Shopping list includes Perreault -- sort of
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Yanic Perreault is, year in and year out, the best faceoff man in the NHL.
He is experienced, consistent and, from all indications, moderately priced.
Andre Savard, the Penguins' new assistant coach, was the general manager who signed Perreault for Montreal in 2001, and Michel Therrien coached him with the Canadiens.
And when Perreault had a solid 2004-05 season in Nashville, Ray Shero, the guy now charged with assembling the Penguins' roster, was the Predators' assistant GM.
Clearly, a lot of factors suggest the Penguins should target Perreault as the NHL's free-agency period moves along.
And they are. Sort of.
Perreault's agent, Jay Fee, said yesterday that he has had "some preliminary talks" with Shero. He added that several other clubs have expressed interest, but no front-runner has emerged.
"I'd say there are four teams that look at him as a pretty good add-on component," Fee said.
Shero, though, appears to have only lukewarm interest in Perreault, at least at the moment.
"I haven't ruled it out, but it hasn't become a front-burner thing," he said.
In the short term, Shero said, his sole concern at center is getting Evgeni Malkin over from Russia. That can't happen until Russia, which has agreed to participate in the transfer agreement between the NHL and the International Ice Hockey Federation, formally signs off on that deal.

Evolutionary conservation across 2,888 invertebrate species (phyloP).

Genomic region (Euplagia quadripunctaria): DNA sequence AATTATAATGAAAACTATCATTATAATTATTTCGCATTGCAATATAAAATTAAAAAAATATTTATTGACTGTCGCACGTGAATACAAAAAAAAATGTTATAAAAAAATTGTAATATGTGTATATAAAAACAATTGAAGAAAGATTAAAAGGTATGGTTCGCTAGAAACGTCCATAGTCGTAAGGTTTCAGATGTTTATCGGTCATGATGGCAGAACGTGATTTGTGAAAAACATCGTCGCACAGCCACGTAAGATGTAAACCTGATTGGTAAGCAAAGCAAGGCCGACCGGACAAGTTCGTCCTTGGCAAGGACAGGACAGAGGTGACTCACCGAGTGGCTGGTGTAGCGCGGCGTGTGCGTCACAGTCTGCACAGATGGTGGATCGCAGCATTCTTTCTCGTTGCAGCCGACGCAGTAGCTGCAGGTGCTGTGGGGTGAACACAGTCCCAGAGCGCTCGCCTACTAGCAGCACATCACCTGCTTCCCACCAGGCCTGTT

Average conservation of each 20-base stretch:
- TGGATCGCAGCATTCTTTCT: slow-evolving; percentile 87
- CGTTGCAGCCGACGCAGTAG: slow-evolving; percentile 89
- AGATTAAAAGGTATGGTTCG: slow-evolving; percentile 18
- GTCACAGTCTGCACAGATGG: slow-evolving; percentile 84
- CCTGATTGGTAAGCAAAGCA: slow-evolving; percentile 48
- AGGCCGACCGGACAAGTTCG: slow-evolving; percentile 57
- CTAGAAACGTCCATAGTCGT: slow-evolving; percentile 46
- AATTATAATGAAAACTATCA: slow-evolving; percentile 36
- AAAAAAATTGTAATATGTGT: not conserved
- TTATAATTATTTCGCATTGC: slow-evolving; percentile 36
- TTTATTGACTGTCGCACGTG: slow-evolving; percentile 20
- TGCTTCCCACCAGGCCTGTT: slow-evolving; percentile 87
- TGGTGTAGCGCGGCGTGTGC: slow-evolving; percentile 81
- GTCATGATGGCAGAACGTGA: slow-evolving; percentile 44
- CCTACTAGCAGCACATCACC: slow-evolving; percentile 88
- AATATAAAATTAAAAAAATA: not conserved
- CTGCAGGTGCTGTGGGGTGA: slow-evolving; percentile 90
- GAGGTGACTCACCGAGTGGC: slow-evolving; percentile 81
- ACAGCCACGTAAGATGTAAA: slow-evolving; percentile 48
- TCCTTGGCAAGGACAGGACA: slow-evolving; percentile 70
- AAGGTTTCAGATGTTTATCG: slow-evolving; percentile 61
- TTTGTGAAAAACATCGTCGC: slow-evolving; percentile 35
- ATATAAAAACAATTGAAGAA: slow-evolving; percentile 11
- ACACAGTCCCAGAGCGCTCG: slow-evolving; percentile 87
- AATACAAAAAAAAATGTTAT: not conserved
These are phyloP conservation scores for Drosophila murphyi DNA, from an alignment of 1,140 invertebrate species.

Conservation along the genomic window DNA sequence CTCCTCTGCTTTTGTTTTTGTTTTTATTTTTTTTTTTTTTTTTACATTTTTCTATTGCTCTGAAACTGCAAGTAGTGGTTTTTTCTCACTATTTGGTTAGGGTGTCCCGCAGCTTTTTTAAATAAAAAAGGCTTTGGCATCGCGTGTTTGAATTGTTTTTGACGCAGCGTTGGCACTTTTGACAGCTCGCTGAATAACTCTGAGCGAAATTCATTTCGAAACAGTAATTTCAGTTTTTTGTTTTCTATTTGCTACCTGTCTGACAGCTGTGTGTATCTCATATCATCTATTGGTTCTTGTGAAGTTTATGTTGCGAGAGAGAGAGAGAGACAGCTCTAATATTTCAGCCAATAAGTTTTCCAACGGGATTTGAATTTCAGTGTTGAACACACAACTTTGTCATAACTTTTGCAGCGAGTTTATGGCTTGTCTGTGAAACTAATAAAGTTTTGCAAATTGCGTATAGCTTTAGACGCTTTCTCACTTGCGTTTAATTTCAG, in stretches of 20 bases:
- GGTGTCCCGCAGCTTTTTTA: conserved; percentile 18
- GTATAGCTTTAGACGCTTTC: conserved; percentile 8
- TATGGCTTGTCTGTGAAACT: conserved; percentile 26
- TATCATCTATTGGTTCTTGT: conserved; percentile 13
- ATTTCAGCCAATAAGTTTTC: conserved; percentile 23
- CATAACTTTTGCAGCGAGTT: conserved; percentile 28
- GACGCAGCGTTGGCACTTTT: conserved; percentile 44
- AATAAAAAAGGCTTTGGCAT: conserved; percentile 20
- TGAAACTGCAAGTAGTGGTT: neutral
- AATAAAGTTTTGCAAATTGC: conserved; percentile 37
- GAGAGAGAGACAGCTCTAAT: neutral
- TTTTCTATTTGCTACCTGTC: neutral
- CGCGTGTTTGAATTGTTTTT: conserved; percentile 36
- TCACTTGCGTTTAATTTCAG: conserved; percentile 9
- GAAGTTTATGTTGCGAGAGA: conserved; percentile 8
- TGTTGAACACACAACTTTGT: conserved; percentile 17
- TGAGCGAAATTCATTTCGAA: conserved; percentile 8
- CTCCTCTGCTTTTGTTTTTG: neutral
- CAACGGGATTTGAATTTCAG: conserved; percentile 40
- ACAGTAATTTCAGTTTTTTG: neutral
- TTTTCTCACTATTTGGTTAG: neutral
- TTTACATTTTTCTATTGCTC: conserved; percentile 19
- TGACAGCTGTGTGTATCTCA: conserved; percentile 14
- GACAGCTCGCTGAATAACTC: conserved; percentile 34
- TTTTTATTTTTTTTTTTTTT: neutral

Perreault, 35, is coming off a season in which he put up 22 goals and 35 assists and won 62.2 percent of his 899 draws in 69 games with Nashville.
He is unrestricted, just as he was last summer. Back then, numerous teams, including the Penguins, passed on him, and Perreault ultimately accepted a tryout with the Predators.
He earned a place on their roster during training camp, eventually receiving a one-year, $525,000 contract.
Perreault's age and mediocre skating presumably helped to hold down interest in him in 2005 -- especially with the NHL's renewed emphasis on speed -- but his performance in Nashville might have allayed at least some of those concerns.
"He had to prove himself last year," Fee said. "He showed he can be very effective. He's very, very crafty. ... There's a level of appreciation for what he can do under the new rules.
"He has unbelievable hands, and his vision is great. From a speed standpoint, he's not going to win a lot of races, but he's so darned smart.
"And he doesn't need to play 16 or 18 minutes a night to put up 50 points. He can do it with an average of say, 11 minutes."
Precisely how much money Perreault, who is 5 feet 11, 185 pounds, is seeking now isn't clear; Fee described him simply as "very affordable."
"I don't think the money is an impediment," he said. "I think Yanic will be a real fair bargain."
First Published July 5, 2006 12:00 am